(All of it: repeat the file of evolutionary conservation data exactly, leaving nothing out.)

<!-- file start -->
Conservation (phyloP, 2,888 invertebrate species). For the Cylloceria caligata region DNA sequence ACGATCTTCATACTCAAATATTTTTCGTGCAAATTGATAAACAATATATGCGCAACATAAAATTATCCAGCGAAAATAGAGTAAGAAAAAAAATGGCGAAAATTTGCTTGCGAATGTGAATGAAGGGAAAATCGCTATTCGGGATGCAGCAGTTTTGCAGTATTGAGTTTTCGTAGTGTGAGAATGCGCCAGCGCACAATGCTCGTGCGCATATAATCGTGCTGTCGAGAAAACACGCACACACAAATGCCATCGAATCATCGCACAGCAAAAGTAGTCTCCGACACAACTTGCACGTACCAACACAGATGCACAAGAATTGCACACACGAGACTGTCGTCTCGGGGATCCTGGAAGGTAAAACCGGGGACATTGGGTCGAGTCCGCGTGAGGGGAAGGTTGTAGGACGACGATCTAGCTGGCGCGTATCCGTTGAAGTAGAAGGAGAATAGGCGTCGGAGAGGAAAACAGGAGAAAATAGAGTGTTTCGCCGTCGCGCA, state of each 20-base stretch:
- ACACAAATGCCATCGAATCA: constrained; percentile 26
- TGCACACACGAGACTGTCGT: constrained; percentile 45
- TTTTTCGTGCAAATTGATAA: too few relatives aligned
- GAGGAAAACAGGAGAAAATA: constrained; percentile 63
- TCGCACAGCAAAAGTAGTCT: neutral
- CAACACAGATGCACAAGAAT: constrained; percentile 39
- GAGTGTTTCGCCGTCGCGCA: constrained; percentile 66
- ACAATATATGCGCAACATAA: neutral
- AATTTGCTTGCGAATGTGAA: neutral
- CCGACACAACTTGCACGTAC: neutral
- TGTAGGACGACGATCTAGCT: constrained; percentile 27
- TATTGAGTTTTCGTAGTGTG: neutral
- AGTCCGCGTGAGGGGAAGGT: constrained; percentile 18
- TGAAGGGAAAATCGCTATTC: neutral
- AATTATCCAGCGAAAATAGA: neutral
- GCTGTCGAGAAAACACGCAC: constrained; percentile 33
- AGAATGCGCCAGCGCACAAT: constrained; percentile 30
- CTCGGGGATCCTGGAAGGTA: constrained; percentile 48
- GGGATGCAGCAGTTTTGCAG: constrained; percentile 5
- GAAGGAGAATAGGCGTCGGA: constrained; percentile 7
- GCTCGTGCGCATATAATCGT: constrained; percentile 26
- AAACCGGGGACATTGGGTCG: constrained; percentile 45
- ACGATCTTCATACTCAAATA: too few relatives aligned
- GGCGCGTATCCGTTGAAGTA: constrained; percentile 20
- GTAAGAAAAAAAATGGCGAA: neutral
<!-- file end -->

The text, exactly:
Conservation (phyloP, 2,888 invertebrate species). For the Cylloceria caligata region DNA sequence ACGATCTTCATACTCAAATATTTTTCGTGCAAATTGATAAACAATATATGCGCAACATAAAATTATCCAGCGAAAATAGAGTAAGAAAAAAAATGGCGAAAATTTGCTTGCGAATGTGAATGAAGGGAAAATCGCTATTCGGGATGCAGCAGTTTTGCAGTATTGAGTTTTCGTAGTGTGAGAATGCGCCAGCGCACAATGCTCGTGCGCATATAATCGTGCTGTCGAGAAAACACGCACACACAAATGCCATCGAATCATCGCACAGCAAAAGTAGTCTCCGACACAACTTGCACGTACCAACACAGATGCACAAGAATTGCACACACGAGACTGTCGTCTCGGGGATCCTGGAAGGTAAAACCGGGGACATTGGGTCGAGTCCGCGTGAGGGGAAGGTTGTAGGACGACGATCTAGCTGGCGCGTATCCGTTGAAGTAGAAGGAGAATAGGCGTCGGAGAGGAAAACAGGAGAAAATAGAGTGTTTCGCCGTCGCGCA, state of each 20-base stretch:
- ACACAAATGCCATCGAATCA: constrained; percentile 26
- TGCACACACGAGACTGTCGT: constrained; percentile 45
- TTTTTCGTGCAAATTGATAA: too few relatives aligned
- GAGGAAAACAGGAGAAAATA: constrained; percentile 63
- TCGCACAGCAAAAGTAGTCT: neutral
- CAACACAGATGCACAAGAAT: constrained; percentile 39
- GAGTGTTTCGCCGTCGCGCA: constrained; percentile 66
- ACAATATATGCGCAACATAA: neutral
- AATTTGCTTGCGAATGTGAA: neutral
- CCGACACAACTTGCACGTAC: neutral
- TGTAGGACGACGATCTAGCT: constrained; percentile 27
- TATTGAGTTTTCGTAGTGTG: neutral
- AGTCCGCGTGAGGGGAAGGT: constrained; percentile 18
- TGAAGGGAAAATCGCTATTC: neutral
- AATTATCCAGCGAAAATAGA: neutral
- GCTGTCGAGAAAACACGCAC: constrained; percentile 33
- AGAATGCGCCAGCGCACAAT: constrained; percentile 30
- CTCGGGGATCCTGGAAGGTA: constrained; percentile 48
- GGGATGCAGCAGTTTTGCAG: constrained; percentile 5
- GAAGGAGAATAGGCGTCGGA: constrained; percentile 7
- GCTCGTGCGCATATAATCGT: constrained; percentile 26
- AAACCGGGGACATTGGGTCG: constrained; percentile 45
- ACGATCTTCATACTCAAATA: too few relatives aligned
- GGCGCGTATCCGTTGAAGTA: constrained; percentile 20
- GTAAGAAAAAAAATGGCGAA: neutral